The weight disadvantage to racing with an iPod would be negligible. Because Apple has access to minuscule hard drives from Toshiba – drives that competitors haven’t been able to get – the iPod weighs a scant 6 ounces. Just the size of a deck of cards and offering a simple-to-use wired remote control device that clips onto a jersey, the iPod is the dream device for anyone who travels, or spends long hours in mental seclusion. Plug in the after-market FM transmitter and it will broadcast your music over any localized FM radio. It’s the perfect gift for the pro racer.

And while the idea of blazing along a closed-course time trial to your own personal soundtrack may sound ideal, not everyone thinks so. Johnson, who trains often with his original 5GB model iPod, says, “If you’re really going for it, I don’t think there’s a spot for [a music device]. You should already have the mental amplitude to drill it.”

Prime Alliance’s Jonas Carney – who has been training almost religiously with portable music all of his 14-year pro career – agrees with Johnson in theory. But not being a strong time trialist, Carney sometimes feels he has no choice. “Most often, I can just cruise the time trials,” Carney said, “but at some stage races I have to make the time cut, with guys like Chris Horner out there putting in unbelievable times. I’ve smuggled my Walkman into a few time trials here or there.”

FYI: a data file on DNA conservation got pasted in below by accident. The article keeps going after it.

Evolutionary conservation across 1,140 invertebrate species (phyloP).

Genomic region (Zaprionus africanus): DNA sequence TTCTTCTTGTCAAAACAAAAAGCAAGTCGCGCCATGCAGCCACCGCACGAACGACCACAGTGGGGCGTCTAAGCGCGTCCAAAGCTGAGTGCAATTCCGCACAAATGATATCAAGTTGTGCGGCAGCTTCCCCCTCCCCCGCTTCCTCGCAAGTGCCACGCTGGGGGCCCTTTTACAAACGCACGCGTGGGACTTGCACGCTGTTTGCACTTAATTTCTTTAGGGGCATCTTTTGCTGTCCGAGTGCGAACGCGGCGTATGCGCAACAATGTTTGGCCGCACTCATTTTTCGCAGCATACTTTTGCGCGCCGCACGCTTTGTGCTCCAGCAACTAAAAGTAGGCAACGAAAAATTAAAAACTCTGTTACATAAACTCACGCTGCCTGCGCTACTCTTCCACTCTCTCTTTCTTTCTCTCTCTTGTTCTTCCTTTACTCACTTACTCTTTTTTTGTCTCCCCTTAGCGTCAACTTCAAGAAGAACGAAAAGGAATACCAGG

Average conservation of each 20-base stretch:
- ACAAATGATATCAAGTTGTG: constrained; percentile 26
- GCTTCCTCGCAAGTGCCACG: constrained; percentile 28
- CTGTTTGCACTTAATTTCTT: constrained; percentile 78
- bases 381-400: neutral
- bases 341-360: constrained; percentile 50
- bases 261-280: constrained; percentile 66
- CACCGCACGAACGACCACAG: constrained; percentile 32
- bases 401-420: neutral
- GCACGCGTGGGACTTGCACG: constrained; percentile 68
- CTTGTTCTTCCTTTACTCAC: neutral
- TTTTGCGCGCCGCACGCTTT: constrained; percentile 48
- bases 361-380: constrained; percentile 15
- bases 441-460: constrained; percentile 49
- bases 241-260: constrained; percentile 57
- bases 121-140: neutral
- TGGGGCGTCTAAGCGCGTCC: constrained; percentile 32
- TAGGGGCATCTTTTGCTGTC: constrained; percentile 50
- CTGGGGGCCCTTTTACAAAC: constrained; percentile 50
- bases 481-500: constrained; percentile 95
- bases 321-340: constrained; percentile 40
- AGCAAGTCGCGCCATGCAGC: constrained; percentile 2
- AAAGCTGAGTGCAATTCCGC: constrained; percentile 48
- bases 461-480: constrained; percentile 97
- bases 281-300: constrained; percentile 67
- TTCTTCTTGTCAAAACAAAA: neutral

Did he say smuggling? What about the legality of racing with a Walkman? “If you’re allowed to use an earpiece radio, I don’t see why you wouldn’t be allowed to wear a music headpiece,” Carney said. “If one of the contenders, like Danny Pate, showed up with headphones on, they might say something, but like I said, I’m usually just trying to make the time cut.”

For Carney, riding with music just works. “I would never wear it on a group ride, but most of the time I train, I train by myself, and it’s always with music,” he said. “For really difficult workouts, it’s harder to get motivated if I don’t have the music.”

Spinning to the beat